1. Immediately have the hard talks. They normally do not take long. Do not try to “win.”
2. Find a good couples counselor and use them when you are having trouble cleaning out a wound.
3. Frequent, simple touches.
4. Travel in adventuresome ways to test yourselves as a team and rely on your respective strengths as individuals.
5. Foster and encourage each other’s passions, even though those passions take time and money from the family as a whole.
6. Do not let the love, care, and time children take trump the importance of the relationship.
7. There is something to the notion that people fall into one of five categories that appreciate: words of affirmation, quality time, physical touch, gifts, and acts of service. Learn which one or two your partner especially appreciates, and take them seriously.
8. You have to value the institution of a committed relationship in general. What it means and offers in your 30’s, 40’s, 50’s, 60’s, 70’, and 80’s. If you don’t fundamentally value the institution of the committed relationship, do some deep work on trying to figure out why. That work could be therapeutic, academic, spiritual, philosophical, or some other approach.
Final thought. I heard a very educated woman I respect very much say as she reflected on her wonderful 60-year marriage, “𝙈𝙮 𝙝𝙪𝙨𝙗𝙖𝙣𝙙 𝙖𝙣𝙙 𝙄 𝙗𝙤𝙩𝙝 𝙛𝙚𝙡𝙡 𝙤𝙪𝙩 𝙤𝙛 𝙡𝙤𝙫𝙚 𝙖 𝙘𝙤𝙪𝙥𝙡𝙚 𝙤𝙛 𝙩𝙞𝙢𝙚𝙨 𝙙𝙪𝙧𝙞𝙣𝙜 𝙤𝙪𝙧 𝙢𝙖𝙧𝙧𝙞𝙖𝙜𝙚 𝙗𝙪𝙩 𝙩𝙝𝙖𝙣𝙠𝙛𝙪𝙡𝙡𝙮 𝙣𝙚𝙫𝙚𝙧 𝙖𝙩 𝙩𝙝𝙚 𝙨𝙖𝙢𝙚 𝙩𝙞𝙢𝙚.” This is a quote by author and columnist Carolyn Kortge, who wrote weekly for the Registered- Guard Newspaper in Eugene, Oregon—Food for thought. By Matt Longtin of Matthew D. Longtin, LLC
Matt Longtin of Matthew D. Longtin, LLC has been a family law attorney for 25 years in Eugene, Oregon, and has been married to Sandie, his partner in love, life and adventure, for over 27 years. The Evolving Nest recently had the pleasure of talking with Matt and his lovely wife about why, in his experience, he feels relationships break down. It is a topic he has personally spent a lot of time thinking about, and we are honored that he willingly shares his wisdom with all of us. -Matt Longtin can be reached at https://www.longtinlaw.com/
“She’s the puzzle I chose to solve. Far too many people are looking for an easy puzzle, you’re never going to have an easy puzzle” – Anthony Trucks talking about his lovely wife
A few months ago I heard Anthony Trucks speaking about his marriage, divorce, and remarriage to the same “amazing woman,” and I reached out to see if he would share his story with The Evolving Nest—Anthony graciously agreed.
Anthony is a devoted husband and father. He is also an author, internationally known motivational speaker and has his own business http://anthonytrucks.com, where he coaches clients to reach their full potential. In addition, he is the host of his own podcast Aww Shift, which can be found wherever you listen to podcasts.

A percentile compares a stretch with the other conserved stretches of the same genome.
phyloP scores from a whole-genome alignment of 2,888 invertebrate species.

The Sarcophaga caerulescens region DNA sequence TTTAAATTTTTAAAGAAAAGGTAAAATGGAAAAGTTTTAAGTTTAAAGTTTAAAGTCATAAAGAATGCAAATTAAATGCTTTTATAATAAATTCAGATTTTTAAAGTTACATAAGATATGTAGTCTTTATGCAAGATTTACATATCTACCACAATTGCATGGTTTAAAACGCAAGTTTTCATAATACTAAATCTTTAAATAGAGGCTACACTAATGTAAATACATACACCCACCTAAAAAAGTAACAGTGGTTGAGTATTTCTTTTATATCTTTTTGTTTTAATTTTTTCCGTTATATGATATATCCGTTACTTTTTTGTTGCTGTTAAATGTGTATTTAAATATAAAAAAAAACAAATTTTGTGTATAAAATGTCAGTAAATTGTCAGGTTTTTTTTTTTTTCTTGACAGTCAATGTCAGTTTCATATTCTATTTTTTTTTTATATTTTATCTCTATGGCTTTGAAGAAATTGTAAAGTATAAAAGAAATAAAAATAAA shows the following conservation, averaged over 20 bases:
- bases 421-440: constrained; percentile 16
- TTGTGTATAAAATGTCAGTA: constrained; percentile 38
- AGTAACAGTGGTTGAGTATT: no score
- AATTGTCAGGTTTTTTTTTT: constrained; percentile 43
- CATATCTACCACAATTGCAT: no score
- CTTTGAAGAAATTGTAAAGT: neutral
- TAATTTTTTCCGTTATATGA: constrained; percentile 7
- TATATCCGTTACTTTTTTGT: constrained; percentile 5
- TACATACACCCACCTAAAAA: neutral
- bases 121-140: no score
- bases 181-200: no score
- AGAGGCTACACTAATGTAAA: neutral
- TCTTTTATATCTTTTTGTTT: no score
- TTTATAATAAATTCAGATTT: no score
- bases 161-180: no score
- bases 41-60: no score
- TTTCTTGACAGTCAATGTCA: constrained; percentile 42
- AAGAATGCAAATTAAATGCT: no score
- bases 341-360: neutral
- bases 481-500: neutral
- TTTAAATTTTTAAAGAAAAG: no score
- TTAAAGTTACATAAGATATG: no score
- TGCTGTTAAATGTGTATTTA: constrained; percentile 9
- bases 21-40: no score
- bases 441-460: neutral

Anthony is a former NFL player and interestingly enough— he’s a 3 time American Ninja Warrior, and the first NFL player to complete the very difficult obstacle course and push the ‘Red Buzzer.’
He has an amazing ability to navigate life’s challenges……which is so important right now. So, I encourage you to listen and look him up after our conversation.
Anthony had me at hello when he said, “I got to meet someone for the first time that I’d known for 16 years.“
I know you’ll enjoy this interview. Thank you for listening and feel free to pass it along— Lisa Speers
You will be hearing more from contributors to The Evolving Nest in the future because, “What will the world miss if you don’t share your story?” (A quote from Donald Miller)
Lisa hopes to share life’s stories through the ever-changing platform she founded, called The Evolving Nest. She writes and shares insights about her own triumphs and struggles during her 30-year marriage to her husband and best friend. Together they have 3 growing children, two of which live 1,500 miles away most of the year, and an adult son with autism who has the run of the upstairs to himself. Lisa also contributes to Her View From Home, various podcasts, and of course, her own website, The Evolving Nest.
If you’re a golfer, you’re familiar with the term mulligan. It’s an unofficial chance to replay a bad shot. Sometimes, all it takes is a fairly easy chip-shot to put you back in play, but for some of us… it takes more effort, patience and perseverance than we ever thought possible.
This, my friends, is My Mulligan Story.
When I met my ex-husband in my early twenties, I knew marrying him meant I’d eventually move 5,000 miles across the Pacific. I’d always been an adventurous spirit, and Asia, in particular, fascinated me.
It was all so new and exciting in the beginning. I fell in love with my adopted country’s customs, history, food, and most importantly, the people. I still have a deep affection for the Asian culture.
However, as the years went by our different cultural expectations surrounding marriage began to clash. While I thought of us as a partnership, my husband had very different views, and his family’s interference in our lives began to take a toll on me.
I’d been warned before we married “that I would always be an outsider” but I thought after my daughter and son were born, things would be different. I couldn’t have been more wrong.
Even worse, over the years, my husband had become more verbally, and at times, physically abusive. I think I went into shock the first time he berated me, let alone hit me; I couldn’t believe it was really happening. I was too educated, too independent, and too worldly to be in an abusive marriage, yet here I was.